< This article has been amended; see final paragraph
The Charity Commission has said that photos allegedly showing an employee of an aid charity operating in Syria posing next to weapons do not raise sufficient regulatory concerns to require action.
The commission was responding to a complaint about Hand in Hand for Syria made by Robert Stuart, a development officer at another charity, who claimed an employee of the charity’s now-closed Atareb Hospital near Aleppo had posted photos of himself with mortars, rifles and tanks.
Hand in Hand for Syria has dismissed the complaint as an attempt to discredit the charity, saying the man in question did not work for the charity when the photos were taken.
Stuart submitted pictures of a man purporting to be a laundry technician at Atareb Hospital posing with the weapons and said the photos were evidence that Hand in Hand for Syria was "celebrating or supporting violence".
In its reply, which Stuart has posted as part of a blog about the complaint, the commission said it had assessed the information and consulted the charity.
"Having reviewed all of the information provided, the commission is satisfied that the issues raised within your emails do not raise sufficient regulatory concern, or represent a significant or ongoing risk in relation to the charity that would support regulatory action or formal engagement with the charity," the response said.
"At this time, the commission does not consider that it would be reasonable or proportionate to further pursue the specific issues raised within this complaint."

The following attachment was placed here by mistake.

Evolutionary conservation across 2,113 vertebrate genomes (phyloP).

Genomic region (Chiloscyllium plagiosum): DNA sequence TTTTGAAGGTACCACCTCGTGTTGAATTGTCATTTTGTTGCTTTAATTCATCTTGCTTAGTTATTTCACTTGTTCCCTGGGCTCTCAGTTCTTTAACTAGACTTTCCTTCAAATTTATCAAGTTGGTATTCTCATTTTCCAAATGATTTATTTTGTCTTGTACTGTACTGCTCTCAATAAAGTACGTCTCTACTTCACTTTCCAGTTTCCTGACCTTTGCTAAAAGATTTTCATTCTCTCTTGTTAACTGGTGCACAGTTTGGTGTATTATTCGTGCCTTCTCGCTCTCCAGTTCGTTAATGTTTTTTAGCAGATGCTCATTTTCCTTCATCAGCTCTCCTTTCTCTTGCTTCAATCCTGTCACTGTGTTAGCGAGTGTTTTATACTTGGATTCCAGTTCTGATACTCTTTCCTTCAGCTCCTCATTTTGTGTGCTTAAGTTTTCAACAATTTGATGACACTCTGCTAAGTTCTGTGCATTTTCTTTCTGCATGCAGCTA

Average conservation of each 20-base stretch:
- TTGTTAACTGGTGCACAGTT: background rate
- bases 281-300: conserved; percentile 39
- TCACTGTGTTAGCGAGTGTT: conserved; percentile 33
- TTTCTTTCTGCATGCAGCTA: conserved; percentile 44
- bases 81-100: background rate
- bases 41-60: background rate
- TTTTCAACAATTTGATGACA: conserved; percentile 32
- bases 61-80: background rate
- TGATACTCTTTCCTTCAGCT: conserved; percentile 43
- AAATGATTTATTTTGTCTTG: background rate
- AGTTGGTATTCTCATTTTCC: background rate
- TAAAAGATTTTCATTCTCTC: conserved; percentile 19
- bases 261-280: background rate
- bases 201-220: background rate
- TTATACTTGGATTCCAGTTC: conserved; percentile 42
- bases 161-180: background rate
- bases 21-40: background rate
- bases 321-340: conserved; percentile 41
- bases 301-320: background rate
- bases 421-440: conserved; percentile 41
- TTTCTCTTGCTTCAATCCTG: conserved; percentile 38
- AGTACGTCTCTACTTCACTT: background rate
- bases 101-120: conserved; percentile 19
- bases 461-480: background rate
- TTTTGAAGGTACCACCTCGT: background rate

The response said the commission had engaged with the trustees to provide "some general advice and guidance in relation to some of the wider issues that the complaint has raised".
A spokeswoman for the charity dismissed Stuart’s claims as "attempt to discredit our vital work on the ground in Syria".
She said the employee was no longer working for the charity at the time the photographs were taken.
"Even so, had he taken part in such activities while employed by the charity, it would have been impossible for us to monitor his activities outside his working hours and what he chose to share on his Facebook page.
"We have more than 400 members of staff on the ground in Syria, and monitoring their social media accounts is not our largest concern, nor is what they do during their private time."
She said the charity took all possible steps to vet and monitor staff to ensure they abided by its code of conduct.
A commission spokeswoman confirmed it had received the complaint.
She said: "Following assessment of this complaint and engagement with the charity, the commission provided the charity with regulatory advice and guidance. We have since closed our case."
< The opening sentence of this story has been changed to make it clear that the Charity Commission did review this complaint but decided that the matters raised were not of sufficient regulatory concern.